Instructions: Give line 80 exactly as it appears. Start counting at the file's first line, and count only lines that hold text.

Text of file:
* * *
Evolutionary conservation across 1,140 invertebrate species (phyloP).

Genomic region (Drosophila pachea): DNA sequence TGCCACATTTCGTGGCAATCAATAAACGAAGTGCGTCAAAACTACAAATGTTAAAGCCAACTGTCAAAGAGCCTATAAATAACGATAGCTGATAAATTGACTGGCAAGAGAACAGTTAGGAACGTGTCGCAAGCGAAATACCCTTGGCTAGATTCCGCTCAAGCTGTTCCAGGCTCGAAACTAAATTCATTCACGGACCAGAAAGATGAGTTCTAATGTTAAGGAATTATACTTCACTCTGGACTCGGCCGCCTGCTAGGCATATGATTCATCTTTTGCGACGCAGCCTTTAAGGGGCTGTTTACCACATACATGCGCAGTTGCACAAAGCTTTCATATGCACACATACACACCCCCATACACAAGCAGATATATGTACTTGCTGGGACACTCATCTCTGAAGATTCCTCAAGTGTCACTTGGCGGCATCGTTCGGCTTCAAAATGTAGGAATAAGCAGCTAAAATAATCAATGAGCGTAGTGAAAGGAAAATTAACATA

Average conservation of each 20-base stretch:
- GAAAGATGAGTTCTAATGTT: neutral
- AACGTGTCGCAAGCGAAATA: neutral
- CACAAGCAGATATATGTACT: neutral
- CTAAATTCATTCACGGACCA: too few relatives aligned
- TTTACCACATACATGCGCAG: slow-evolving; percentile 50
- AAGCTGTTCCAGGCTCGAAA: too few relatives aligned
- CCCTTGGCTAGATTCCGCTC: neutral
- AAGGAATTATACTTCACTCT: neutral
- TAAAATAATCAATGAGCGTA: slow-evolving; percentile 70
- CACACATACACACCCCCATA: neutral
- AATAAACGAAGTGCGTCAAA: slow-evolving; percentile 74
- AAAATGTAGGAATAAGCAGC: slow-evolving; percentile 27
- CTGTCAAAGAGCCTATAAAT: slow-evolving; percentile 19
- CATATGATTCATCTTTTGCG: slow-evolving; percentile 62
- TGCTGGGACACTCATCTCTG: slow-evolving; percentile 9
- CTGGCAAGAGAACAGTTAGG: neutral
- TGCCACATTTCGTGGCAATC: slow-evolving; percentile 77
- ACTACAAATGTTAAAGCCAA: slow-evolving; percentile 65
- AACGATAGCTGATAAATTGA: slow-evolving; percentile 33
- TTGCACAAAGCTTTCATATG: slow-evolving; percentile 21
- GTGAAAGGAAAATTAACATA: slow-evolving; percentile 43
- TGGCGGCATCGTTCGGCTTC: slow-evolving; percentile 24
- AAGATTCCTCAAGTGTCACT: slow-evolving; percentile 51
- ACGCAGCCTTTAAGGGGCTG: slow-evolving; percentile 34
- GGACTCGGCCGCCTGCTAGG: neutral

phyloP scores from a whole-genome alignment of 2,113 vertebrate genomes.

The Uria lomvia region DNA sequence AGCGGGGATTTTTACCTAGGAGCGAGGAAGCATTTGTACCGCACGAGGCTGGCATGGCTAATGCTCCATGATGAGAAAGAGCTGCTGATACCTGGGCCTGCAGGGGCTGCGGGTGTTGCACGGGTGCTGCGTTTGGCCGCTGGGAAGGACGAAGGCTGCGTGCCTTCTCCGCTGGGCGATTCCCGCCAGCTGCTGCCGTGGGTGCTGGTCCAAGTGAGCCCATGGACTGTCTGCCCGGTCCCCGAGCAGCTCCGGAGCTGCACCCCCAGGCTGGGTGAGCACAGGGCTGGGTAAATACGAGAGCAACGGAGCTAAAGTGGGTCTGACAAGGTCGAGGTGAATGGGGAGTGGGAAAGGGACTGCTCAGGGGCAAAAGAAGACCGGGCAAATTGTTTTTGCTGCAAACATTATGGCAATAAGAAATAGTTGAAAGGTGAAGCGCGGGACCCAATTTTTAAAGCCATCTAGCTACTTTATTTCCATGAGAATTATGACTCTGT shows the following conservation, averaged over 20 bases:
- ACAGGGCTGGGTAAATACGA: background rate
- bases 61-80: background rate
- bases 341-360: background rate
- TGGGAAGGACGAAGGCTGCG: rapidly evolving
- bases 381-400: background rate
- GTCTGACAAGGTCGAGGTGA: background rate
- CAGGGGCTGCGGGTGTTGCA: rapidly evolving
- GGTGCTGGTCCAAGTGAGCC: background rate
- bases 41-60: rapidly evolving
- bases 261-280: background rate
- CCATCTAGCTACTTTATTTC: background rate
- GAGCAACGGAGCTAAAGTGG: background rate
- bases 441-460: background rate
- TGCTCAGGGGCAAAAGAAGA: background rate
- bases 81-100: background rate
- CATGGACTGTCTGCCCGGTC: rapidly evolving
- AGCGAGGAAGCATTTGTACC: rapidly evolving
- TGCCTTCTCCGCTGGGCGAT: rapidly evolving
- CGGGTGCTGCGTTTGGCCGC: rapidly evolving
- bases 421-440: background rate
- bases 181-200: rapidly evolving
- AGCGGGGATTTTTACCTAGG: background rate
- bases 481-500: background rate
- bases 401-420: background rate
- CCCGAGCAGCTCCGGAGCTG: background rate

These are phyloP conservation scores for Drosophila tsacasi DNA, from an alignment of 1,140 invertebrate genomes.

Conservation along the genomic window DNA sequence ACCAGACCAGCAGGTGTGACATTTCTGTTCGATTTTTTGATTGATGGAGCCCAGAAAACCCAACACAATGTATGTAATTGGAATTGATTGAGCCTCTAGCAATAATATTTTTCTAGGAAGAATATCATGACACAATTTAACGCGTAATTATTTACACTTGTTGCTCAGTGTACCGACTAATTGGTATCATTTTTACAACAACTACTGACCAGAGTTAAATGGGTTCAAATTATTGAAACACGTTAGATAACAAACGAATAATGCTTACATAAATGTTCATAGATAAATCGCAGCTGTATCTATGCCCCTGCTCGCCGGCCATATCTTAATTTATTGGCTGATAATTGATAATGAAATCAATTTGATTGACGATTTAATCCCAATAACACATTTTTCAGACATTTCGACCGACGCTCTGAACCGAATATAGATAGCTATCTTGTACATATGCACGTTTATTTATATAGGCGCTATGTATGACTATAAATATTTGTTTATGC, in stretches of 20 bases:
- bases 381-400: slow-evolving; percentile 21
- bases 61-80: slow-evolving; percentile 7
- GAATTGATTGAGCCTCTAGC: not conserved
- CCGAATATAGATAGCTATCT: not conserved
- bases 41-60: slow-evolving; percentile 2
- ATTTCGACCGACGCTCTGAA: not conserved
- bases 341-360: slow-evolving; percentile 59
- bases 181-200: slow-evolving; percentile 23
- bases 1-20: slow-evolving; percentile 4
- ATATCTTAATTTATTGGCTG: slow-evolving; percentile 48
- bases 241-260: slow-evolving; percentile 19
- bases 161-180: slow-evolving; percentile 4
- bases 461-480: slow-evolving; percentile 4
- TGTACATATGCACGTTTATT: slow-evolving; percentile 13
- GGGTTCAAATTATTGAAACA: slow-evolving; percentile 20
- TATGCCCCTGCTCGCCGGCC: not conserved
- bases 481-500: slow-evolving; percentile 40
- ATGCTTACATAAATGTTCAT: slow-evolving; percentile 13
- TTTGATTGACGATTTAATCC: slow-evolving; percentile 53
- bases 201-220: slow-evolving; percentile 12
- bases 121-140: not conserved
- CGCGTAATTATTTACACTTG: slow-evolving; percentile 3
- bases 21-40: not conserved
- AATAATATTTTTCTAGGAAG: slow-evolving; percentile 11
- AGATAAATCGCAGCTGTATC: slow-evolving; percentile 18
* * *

- bases 21-40: not conserved